Geospatial machine learning software provider Picterra has launched a new data curation and exploration technology that allows users to get a better understanding of their datasets and improve model accuracy.
According to the company, this industry-first innovation enables organizations and Artificial Intelligence (AI) teams to get automated insights into their dataset and build more robust models with lower annotation costs.
The company said that visualizing data is the first step in any Machine Learning (ML) workflow and can often be challenging to perform when working with large and complex aerial imagery on a global scale.
Picterra’s Data Exploration Report is an innovation that can help users reveal visual patterns in their data and provide key insights for better and more robust detectors.
“Dataset exploration is a game changer for Picterra users,” said Julien Rebetez, Chief Technology Officer at Picterra. “It’s the first in a series of advanced data curation tools that will enable users to effortlessly take the performance of their detectors to the next level.”
Accessible alongside the training report, the Data Exploration Report allows a quick assessment of the training coverage and identifies areas where the user should concentrate on future iterations.
- Improve dataset quality to ensure the data covers the variety of appearances of an object that will be seen during production (e.g., ‘building on grass’, ‘building on snow’, etc). Better datasets lead to better models.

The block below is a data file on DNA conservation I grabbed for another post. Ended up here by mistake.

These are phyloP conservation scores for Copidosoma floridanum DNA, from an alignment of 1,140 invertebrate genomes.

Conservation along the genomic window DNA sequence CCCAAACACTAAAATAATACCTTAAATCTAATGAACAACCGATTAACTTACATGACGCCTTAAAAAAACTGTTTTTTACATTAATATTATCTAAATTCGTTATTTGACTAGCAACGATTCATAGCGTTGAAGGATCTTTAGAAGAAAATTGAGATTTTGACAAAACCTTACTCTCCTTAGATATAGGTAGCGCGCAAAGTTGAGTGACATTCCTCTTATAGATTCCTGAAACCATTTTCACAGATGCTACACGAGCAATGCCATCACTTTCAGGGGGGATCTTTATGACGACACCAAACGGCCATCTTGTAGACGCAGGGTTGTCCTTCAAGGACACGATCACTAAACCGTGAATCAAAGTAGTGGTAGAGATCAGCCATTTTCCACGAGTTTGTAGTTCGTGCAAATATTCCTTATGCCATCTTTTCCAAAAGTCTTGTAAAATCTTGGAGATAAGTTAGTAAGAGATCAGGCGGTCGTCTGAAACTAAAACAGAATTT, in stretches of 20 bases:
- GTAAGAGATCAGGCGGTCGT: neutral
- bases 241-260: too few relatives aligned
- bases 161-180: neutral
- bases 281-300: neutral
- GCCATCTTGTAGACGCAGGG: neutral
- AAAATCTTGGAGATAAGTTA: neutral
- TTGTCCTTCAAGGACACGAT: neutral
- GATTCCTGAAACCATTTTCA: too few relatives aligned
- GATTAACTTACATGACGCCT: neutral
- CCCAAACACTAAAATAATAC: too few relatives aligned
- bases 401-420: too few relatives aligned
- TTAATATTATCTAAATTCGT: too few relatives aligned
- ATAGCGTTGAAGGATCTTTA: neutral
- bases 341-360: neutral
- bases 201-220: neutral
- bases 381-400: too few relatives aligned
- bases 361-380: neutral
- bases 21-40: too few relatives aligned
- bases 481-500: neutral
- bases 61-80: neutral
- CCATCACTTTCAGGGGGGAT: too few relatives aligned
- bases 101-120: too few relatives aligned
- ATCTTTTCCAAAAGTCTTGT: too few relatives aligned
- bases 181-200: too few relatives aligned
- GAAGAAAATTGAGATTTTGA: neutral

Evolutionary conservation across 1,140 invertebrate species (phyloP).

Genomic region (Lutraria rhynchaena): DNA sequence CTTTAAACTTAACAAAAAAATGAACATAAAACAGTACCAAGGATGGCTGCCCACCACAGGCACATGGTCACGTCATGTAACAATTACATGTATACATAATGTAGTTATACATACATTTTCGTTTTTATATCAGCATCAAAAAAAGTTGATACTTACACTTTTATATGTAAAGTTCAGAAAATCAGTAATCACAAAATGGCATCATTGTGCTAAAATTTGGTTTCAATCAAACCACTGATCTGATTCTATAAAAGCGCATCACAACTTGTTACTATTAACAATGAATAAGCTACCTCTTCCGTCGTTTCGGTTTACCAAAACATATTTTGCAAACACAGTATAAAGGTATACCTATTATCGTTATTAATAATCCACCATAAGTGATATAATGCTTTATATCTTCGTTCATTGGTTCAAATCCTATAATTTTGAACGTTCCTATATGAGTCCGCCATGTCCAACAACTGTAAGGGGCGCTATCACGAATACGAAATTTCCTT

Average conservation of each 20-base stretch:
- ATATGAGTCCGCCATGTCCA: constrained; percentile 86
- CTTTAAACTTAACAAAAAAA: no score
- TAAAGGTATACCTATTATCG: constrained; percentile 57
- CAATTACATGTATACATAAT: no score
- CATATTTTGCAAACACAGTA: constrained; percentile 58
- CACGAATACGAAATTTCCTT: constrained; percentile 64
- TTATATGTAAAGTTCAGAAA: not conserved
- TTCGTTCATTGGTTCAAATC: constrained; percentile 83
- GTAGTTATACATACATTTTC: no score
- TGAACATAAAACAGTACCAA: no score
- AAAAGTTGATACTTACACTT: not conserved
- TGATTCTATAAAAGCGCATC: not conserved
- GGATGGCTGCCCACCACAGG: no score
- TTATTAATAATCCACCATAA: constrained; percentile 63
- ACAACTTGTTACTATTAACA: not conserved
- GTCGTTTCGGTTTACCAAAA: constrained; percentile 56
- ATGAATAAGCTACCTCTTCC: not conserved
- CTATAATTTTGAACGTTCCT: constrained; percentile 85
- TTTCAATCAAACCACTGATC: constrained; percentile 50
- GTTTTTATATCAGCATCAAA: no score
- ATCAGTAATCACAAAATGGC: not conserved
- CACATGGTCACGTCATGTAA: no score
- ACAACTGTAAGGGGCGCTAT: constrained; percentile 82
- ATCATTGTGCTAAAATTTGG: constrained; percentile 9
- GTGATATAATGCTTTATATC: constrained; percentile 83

- Ensure validation set is representative: By making sure the validation set covers the variety of the dataset, the validation score is more representative of how well the model will perform in production on new data.
- Data curation: distribute and focus annotation effort on the dataset’s most impactful images/regions.
The features are based on unsupervised learning and clustering techniques and allow a user to evaluate the distribution of their dataset. This is important because it allows users to spot ‘annotation gaps’ in their datasets.
The report divides large imagery into small tiles before grouping similar tiles together based on their visual similarity (e.g., forest, water, urban, etc). These tiles are then visualized within the interactive report allowing users to understand which regions are covered by the current training dataset and make adjustments where necessary.
Dataset exploration can also be used for ‘data curation’ approaches. This is when you have a team of annotators and you need to assign them to images to annotate. By selecting the region to annotate using the Dataset Exploration Report, you make sure that you distribute the annotation workforce as efficiently as possible because they will annotate regions that maximize the diversity of appearance covered by the dataset, resulting in more robust detectors.
The following client example, using satellite imagery from Morocco, shows how the Data Exploration Report can be used to solve real-world problems. The goal of the detector, in this case, was to identify man-made holes used for reforestation—a natural solution to both preserve and strengthen biodiversity and combat climate change.
Following the initial detector training the Data Exploration Report was able to identify missing training coverage where the detector was not taught what the holes do not look like. Therefore the addition of empty training areas within the identified region reduces the risk of a higher rate of false positive detections when the detector is run at scale. A similar process can also ensure better accuracy area coverage.